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In the working paper, “Monetary Momentum,” Chicago Booth’s Michael Weber and University of Notre Dame’s Andreas Neuhierl find gains of about 4.5 percent when investors bought or shorted markets in the roughly 40 days before and after Federal Open Market Committee (FOMC) announcements that ran counter to market expectations. Investors can make money on these “surprises,” even if they did not take positions before the announcements, the findings suggest.

Markets routinely forecast the content of FOMC announcements, which reveal the Fed’s new target interest rates, and usually react when the Fed does not act as expected. An FOMC announcement is an expansionary surprise when its new target rate is lower than the market forecasts and contractionary when it is higher than expectations.

Share prices moved predictably ahead of and following both types of surprises, the study notes. Prices began to rise about 25 days ahead of an expansionary surprise, for about a 2.5 percent gain during that time. Before a contractionary surprise, prices generally fell. The researchers find that the movements occurred in all industries except mining, where contractionary surprises tended to push share prices higher.

Share prices continued to drift in the same direction of the preannouncement movement for 15 days, ultimately producing a 4.5 percent difference between share prices after contractionary and expansionary surprise announcements.

The U.S. policy announcements also affected share prices in foreign markets, according to the research. Share prices in Germany, Canada, France, Spain, Switzerland, and the United Kingdom moved with similar patterns and magnitude around the FOMC surprises.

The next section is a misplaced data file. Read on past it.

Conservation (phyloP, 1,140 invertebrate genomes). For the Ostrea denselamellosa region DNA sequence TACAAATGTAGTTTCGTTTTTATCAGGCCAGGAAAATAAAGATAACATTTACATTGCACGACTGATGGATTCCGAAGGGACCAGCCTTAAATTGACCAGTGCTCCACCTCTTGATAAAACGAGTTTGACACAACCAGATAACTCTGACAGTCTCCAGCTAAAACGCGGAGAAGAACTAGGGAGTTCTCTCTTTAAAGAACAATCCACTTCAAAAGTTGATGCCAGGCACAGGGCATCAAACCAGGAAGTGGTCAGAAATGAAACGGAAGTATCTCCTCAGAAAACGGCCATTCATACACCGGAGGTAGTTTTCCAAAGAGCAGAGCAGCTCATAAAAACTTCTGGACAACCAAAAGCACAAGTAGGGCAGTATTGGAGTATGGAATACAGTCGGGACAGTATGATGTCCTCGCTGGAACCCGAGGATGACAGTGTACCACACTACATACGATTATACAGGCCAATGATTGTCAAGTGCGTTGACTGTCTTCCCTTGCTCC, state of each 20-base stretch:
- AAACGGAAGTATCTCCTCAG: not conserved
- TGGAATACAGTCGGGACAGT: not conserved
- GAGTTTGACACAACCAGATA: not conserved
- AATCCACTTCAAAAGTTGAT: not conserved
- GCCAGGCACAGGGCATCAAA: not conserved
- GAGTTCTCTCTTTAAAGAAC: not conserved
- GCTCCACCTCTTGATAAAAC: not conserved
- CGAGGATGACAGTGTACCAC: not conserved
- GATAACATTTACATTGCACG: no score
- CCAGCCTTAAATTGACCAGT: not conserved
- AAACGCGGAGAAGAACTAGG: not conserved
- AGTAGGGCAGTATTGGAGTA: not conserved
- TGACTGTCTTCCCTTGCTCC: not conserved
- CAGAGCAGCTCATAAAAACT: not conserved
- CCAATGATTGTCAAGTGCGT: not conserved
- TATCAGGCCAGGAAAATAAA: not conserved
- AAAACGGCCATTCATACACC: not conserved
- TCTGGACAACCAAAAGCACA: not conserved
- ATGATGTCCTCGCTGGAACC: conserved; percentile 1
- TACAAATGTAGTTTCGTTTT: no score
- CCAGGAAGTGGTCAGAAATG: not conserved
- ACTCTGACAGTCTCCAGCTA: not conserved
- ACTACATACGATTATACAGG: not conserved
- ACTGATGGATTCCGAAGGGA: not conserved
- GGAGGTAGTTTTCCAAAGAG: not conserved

Even without prior knowledge of the FOMC’s intentions, investors can exploit this drift by buying shares immediately after an expansionary shock and shorting the market when the shock is contractionary, Neuhierl and Weber explain. A strategy that sells those shares 15 days later earns an annualized Sharpe ratio that is larger by a factor of four than a buy-and-hold strategy. Sharpe ratios measure risk-adjusted returns, with higher numbers indicating less investment risk.

The study followed FOMC announcements starting in 1994, when the Fed first began to communicate its interest-rate intentions openly, then via press releases. The sample period ended in 2009.

The preannouncement movements suggest that some investors know in advance whether an FOMC announcement will meet market expectations.

For more, see Chicago Booth Review.

—By Dee Gill

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